Newsletter – Trends
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It has been several months since our last newsletter and we’ve been very busy working with a lot of new clients as well as getting the opportunity to continue working with some of our existing friends. We’ve also been busy working on our upcoming book, The Art of Scalability. The book will be released January 8th and is available now for preorder at Amazon, Barnes and Noble, Borders, and InformIT.
In our profession, we have a unique opportunity to study a lot of new technology as well as visit with hundreds of technology teams each year. This perspective allows us a vantage point to spot trends that are occurring across the technology spectrum. In this newsletter we are going to cover three of these technology trends that we think you should at least be aware of. Each organization and product offering is different so the applicability of these is going to need to be determined on an individual basis.
The concept of continuous deployment is the natural extension to continuous integration that is the practice of checking code into the source code repository early and often, compiling the code, and performing the integration tests on the new code. The goal of which is to ease the often very painful process of integrating multiple developer’s code after weeks of independent work. In order to make this process the most effective the automation of builds and smoke tests are highly recommended. For more information on continuous integration there are a lot of resources such as these books and articles.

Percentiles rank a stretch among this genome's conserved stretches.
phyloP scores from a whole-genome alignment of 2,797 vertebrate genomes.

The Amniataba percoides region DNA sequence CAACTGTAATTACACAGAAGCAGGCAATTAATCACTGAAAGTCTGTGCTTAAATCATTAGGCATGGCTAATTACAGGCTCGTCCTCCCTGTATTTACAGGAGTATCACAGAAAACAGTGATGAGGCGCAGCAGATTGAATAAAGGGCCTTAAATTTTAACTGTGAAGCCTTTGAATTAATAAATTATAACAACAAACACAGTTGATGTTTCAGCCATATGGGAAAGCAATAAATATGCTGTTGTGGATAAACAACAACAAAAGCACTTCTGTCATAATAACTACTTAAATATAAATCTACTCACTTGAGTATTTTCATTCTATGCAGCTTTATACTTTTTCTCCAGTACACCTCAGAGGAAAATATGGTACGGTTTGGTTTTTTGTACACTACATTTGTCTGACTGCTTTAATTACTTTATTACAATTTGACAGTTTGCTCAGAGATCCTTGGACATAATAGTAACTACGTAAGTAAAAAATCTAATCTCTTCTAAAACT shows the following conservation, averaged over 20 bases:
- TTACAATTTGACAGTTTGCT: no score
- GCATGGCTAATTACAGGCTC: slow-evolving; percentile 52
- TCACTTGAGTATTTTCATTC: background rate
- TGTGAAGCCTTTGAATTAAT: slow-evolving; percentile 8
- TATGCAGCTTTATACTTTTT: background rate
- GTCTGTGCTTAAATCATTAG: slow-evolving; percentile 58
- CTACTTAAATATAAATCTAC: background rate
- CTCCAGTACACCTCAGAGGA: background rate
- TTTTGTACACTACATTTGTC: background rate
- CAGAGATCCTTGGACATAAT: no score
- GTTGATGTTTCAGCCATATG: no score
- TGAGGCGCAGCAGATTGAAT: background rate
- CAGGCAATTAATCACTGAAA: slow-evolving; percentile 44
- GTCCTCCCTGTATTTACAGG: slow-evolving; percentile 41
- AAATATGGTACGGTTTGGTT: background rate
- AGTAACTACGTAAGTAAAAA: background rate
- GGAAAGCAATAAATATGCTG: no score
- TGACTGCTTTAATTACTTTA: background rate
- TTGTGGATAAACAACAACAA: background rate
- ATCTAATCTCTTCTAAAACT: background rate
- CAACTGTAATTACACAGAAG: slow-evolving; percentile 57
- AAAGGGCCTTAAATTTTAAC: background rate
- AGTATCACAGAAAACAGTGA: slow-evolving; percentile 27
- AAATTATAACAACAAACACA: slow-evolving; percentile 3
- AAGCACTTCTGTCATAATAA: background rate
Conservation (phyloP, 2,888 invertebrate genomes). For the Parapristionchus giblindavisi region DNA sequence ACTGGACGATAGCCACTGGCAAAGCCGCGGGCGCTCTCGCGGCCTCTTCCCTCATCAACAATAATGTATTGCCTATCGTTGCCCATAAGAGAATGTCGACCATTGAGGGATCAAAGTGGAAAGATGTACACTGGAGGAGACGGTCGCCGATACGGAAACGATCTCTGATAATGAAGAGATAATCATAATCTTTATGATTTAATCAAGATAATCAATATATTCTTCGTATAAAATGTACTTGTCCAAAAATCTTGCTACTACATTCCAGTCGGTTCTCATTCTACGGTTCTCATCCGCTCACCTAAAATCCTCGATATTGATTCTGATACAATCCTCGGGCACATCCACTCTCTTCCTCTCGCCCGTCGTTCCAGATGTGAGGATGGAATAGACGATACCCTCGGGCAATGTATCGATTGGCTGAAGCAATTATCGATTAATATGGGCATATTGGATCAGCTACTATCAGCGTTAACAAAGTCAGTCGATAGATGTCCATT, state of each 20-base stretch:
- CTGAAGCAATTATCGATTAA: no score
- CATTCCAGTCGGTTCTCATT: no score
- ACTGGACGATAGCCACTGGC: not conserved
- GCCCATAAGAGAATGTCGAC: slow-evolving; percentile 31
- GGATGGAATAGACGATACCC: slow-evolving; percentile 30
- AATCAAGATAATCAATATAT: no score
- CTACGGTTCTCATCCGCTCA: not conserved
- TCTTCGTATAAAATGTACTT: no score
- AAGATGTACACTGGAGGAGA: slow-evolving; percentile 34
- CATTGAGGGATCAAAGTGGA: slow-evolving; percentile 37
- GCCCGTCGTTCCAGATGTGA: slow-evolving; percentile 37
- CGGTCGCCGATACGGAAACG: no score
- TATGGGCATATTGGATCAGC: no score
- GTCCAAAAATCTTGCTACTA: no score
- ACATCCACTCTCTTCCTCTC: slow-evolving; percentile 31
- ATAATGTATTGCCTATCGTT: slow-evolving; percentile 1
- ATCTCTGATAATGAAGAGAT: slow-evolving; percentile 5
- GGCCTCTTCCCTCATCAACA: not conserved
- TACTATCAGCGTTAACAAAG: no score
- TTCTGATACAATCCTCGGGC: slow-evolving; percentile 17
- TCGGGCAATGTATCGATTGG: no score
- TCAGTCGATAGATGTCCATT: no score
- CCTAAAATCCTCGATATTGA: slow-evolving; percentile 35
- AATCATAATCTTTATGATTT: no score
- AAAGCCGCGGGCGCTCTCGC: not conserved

Continuous deployment is when all code that is written for an application is immediately deployed into production. While still a very new concept, there are a growing number of companies that are beginning to adopt this process. Flicker and IMVU are two of the earliest. Eric Ries, CTO of IMVU, believes that this approach can improve software quality due to the discipline, automation, and rigorous standards that are required. In order to be successful Eric suggest a 5 step approach that includes continuous integration, source code commit checks, deployment scripts, alerting, and root cause analysis. You can read more about this process in a recent post.
Before dismissing this idea as not right for your organization consider what one of our clients does that achieves some of the benefits of the approach without so much of the risk. This particular company uses its own software, which many SaaS companies do at least from an administrative perspective, and they deploy each night’s build onto their internal system. They do not deploy each build onto their customer’s production environments but instead wait until the iteration is complete. The concern over disrupting the company’s internal operations are enough to enforce the rigor and achieve higher quality without taking on the risk of disrupting their customers.
Key-Value Stores and Task Specific Databases